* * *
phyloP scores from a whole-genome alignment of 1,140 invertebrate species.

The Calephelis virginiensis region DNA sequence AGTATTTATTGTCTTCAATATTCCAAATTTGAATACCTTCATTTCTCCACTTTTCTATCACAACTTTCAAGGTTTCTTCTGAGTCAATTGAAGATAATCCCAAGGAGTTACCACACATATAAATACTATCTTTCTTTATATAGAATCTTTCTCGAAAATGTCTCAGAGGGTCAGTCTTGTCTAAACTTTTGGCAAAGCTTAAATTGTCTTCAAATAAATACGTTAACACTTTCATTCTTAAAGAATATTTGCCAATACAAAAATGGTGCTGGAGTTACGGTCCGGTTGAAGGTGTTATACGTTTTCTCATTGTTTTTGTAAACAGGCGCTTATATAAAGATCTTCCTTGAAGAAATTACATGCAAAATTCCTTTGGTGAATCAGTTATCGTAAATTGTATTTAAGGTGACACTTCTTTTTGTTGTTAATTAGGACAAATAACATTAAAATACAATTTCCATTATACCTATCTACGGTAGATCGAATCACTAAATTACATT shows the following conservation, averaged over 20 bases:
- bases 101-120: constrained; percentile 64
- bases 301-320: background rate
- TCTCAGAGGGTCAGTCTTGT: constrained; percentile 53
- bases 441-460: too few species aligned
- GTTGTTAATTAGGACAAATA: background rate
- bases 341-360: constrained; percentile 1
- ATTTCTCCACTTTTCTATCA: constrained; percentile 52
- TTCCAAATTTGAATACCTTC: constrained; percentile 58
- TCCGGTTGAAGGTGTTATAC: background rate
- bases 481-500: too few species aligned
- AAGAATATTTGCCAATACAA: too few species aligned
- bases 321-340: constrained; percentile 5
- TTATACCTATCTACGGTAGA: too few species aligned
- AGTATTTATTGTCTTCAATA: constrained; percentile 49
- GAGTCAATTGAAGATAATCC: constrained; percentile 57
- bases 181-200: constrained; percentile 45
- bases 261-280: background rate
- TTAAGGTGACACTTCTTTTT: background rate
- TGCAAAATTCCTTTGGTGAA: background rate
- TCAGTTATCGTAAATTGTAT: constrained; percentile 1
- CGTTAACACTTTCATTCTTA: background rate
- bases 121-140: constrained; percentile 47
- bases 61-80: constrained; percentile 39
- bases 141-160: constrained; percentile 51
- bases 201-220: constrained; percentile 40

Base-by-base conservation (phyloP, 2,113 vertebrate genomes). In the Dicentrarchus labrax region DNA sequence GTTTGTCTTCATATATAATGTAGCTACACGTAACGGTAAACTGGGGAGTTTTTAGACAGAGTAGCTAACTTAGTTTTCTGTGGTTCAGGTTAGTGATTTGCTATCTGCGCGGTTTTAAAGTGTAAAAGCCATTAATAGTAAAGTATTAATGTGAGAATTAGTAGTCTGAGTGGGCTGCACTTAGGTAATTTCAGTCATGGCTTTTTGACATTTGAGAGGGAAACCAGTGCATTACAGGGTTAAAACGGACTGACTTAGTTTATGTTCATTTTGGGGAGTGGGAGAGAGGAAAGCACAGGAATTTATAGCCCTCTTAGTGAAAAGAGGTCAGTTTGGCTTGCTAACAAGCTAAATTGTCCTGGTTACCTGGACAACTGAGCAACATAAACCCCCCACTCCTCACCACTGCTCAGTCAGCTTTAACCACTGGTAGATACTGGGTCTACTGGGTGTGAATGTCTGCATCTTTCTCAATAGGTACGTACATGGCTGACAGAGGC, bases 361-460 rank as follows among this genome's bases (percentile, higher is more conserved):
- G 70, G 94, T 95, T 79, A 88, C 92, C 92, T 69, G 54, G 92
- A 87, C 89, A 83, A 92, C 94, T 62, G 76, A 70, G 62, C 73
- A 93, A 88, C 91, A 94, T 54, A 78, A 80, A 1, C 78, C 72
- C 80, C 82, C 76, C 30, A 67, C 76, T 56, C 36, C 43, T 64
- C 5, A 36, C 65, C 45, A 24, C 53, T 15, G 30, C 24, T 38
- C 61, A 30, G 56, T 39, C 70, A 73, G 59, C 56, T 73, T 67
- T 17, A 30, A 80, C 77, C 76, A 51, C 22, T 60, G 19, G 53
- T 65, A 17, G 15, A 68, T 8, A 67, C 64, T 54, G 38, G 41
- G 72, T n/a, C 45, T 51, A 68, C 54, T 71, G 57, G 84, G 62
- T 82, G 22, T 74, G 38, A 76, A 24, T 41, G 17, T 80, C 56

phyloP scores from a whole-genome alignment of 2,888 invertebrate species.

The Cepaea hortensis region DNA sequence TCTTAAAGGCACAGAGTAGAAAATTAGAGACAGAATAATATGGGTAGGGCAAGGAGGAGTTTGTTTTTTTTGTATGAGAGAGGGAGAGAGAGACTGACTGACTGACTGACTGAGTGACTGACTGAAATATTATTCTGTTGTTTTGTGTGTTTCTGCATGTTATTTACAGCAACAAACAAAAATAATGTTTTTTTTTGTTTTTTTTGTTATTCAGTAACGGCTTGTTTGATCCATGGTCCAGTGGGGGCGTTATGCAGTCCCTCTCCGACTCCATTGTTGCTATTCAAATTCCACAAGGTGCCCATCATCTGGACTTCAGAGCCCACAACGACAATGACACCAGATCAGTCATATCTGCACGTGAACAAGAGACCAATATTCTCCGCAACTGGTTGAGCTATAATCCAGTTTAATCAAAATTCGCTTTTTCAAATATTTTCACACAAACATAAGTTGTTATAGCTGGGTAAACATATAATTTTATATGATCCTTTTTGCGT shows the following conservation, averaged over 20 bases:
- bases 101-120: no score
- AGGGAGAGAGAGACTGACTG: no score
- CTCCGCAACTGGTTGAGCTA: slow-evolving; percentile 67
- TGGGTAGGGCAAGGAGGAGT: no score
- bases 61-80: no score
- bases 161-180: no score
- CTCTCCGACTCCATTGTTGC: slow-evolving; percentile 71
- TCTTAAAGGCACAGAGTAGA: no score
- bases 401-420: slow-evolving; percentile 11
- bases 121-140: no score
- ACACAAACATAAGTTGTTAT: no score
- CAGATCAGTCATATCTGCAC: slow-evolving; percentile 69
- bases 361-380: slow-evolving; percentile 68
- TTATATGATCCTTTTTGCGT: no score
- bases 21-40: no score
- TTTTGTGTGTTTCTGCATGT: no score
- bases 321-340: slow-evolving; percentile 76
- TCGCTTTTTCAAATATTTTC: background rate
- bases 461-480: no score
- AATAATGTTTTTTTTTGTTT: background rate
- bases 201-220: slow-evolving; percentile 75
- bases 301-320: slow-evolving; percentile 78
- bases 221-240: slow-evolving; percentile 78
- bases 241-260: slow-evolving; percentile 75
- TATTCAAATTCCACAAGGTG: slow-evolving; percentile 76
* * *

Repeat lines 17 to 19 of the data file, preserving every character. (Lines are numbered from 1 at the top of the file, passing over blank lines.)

- GAGTCAATTGAAGATAATCC: constrained; percentile 57
- bases 181-200: constrained; percentile 45
- bases 261-280: background rate